Alexander Graham Bell and assistants testing one of Bell’s many experimental kite designs, July 7, 1908. Courtesy Library of Congress.
A swarm of biotechnological robot drones defends a fragile Eden from invasive species. The Earth’s hydrology cycles through a vast suspended infrastructure; 2,000 synchronized parts dance for droughts, rains, and floods. Children don animal superpowers. As the climate shifts, the “active layer” in the Arctic freezes and thaws, and new forms of habitation are explored. When lithium becomes scarce, the crust on the American salt flats is cracked.
Geoff Manaugh’s exhibition Landscape Futures: Instruments, Devices and Architectural Inventions at the Nevada Museum of Art closed last winter, yet in the show’s accompanying publication, the wonder and immersiveness of the exhibition—the Victorian tinkering and whimsy, Archigram’s retro wit, the sci-fi fanatic’s or the land-artist’s zeal for the mediated landscape—are imagined as a DIY manual for future work (future work on the future, that is). Surprisingly, the most nagging instigation comes not from the breadth of the resources comprised therein, or from Manaugh’s visionary ability to speculate on the futures of landscapes and cities, but from the subtle disruptions in the almost euphoric atmosphere of invention permeating the exhibition material and catalog.
In his essay, Manaugh examines mind-bending technologies—many existing or under development—that mediate, interpret, record, and alter, as well as create and control, built and natural environments. But as he explores the implications of these technologies through conjectural scenarios, something other than wonder seeps in. Instrumentalized natures and a “machine-landscape of syncopated parts” may sound totalizing, if not terrifying: take, for instance, fully robotic gardens, or security landscapes where embedded computerized geo-mesh makes a ubiquitous, horizontal surveillance system out of the groundplane itself. Surveillance systems and their military implications appear repeatedly in the essay, and not only through projects that tamper with the inert landscape. Other examples display an interest in replicating non-human paradigms of perception and modes of habitation: The US government has already devised ways to hack the sensory systems of moths for military use, for example.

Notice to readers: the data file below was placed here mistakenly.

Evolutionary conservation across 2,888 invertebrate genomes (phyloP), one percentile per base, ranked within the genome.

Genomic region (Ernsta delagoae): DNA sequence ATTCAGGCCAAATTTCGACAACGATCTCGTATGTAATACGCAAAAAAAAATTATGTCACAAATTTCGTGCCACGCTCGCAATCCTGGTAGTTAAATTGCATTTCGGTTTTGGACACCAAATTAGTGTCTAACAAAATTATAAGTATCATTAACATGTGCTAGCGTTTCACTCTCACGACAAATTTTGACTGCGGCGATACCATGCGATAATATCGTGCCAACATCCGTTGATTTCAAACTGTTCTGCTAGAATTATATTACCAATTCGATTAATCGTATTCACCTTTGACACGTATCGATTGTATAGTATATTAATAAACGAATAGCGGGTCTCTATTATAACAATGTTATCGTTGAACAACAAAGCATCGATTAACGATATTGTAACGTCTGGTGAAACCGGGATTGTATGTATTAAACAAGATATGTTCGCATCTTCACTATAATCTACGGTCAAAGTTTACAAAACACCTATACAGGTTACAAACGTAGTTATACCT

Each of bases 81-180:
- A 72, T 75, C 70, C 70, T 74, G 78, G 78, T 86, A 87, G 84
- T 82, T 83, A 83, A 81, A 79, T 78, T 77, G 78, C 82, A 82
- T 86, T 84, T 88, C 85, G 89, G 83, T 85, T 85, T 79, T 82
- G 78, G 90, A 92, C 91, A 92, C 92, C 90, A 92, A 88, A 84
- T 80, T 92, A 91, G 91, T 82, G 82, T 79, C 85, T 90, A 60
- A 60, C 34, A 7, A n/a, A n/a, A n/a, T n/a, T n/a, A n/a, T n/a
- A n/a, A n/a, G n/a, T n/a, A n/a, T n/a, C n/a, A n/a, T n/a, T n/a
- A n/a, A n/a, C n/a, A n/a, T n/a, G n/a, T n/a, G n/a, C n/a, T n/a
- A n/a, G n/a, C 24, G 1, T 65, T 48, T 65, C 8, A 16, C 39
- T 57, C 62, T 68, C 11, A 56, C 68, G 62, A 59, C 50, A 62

Some of the projects described have explicit anti-detection agendas. ScanLAB’s work with LiDar reacts to the corporate and governmental use of city-scale 3D scanning—a way of quickly developing 3D digital maps of large areas that see through obstructions such as vegetation, for instance—by creating “stealth” interventions. Comprised of invented spatial data rather than tangible physical objects, ScanLAB’s interventions create a phantom landscape within a digital mapping system already in place. Other examples seek to survey the unperceivable for benign intentions such as seismic surveillance or archeological exploration. Yet even for well-intentioned technologies, what disrupts the euphoria of invention, and what might make a machine landscape terrifying, is the issue of propriety. The fantasy of an instrumentalized landscape is also the fantasy of ownership or control over the knowledge and power of human and non-human systems. The risks are socio-politically dystopian, and these imaginings conjure a future in which the scale and complexity of existing landscape systems—with their momentum, magnitude, and ability to interact dynamically with whatever technology is introduced—are overlooked or underestimated. These landscape systems, engaged most thoughtfully by Mason White and Lola Sheppard’s work on the Arctic, as well as by Liam Young’s on the Galapagos, tend to resist technological propriety. The resulting tension doesn’t necessarily have to be frightening; it just has to be explored with the same rigorous fascination and optimism with which Manaugh has envisioned the future.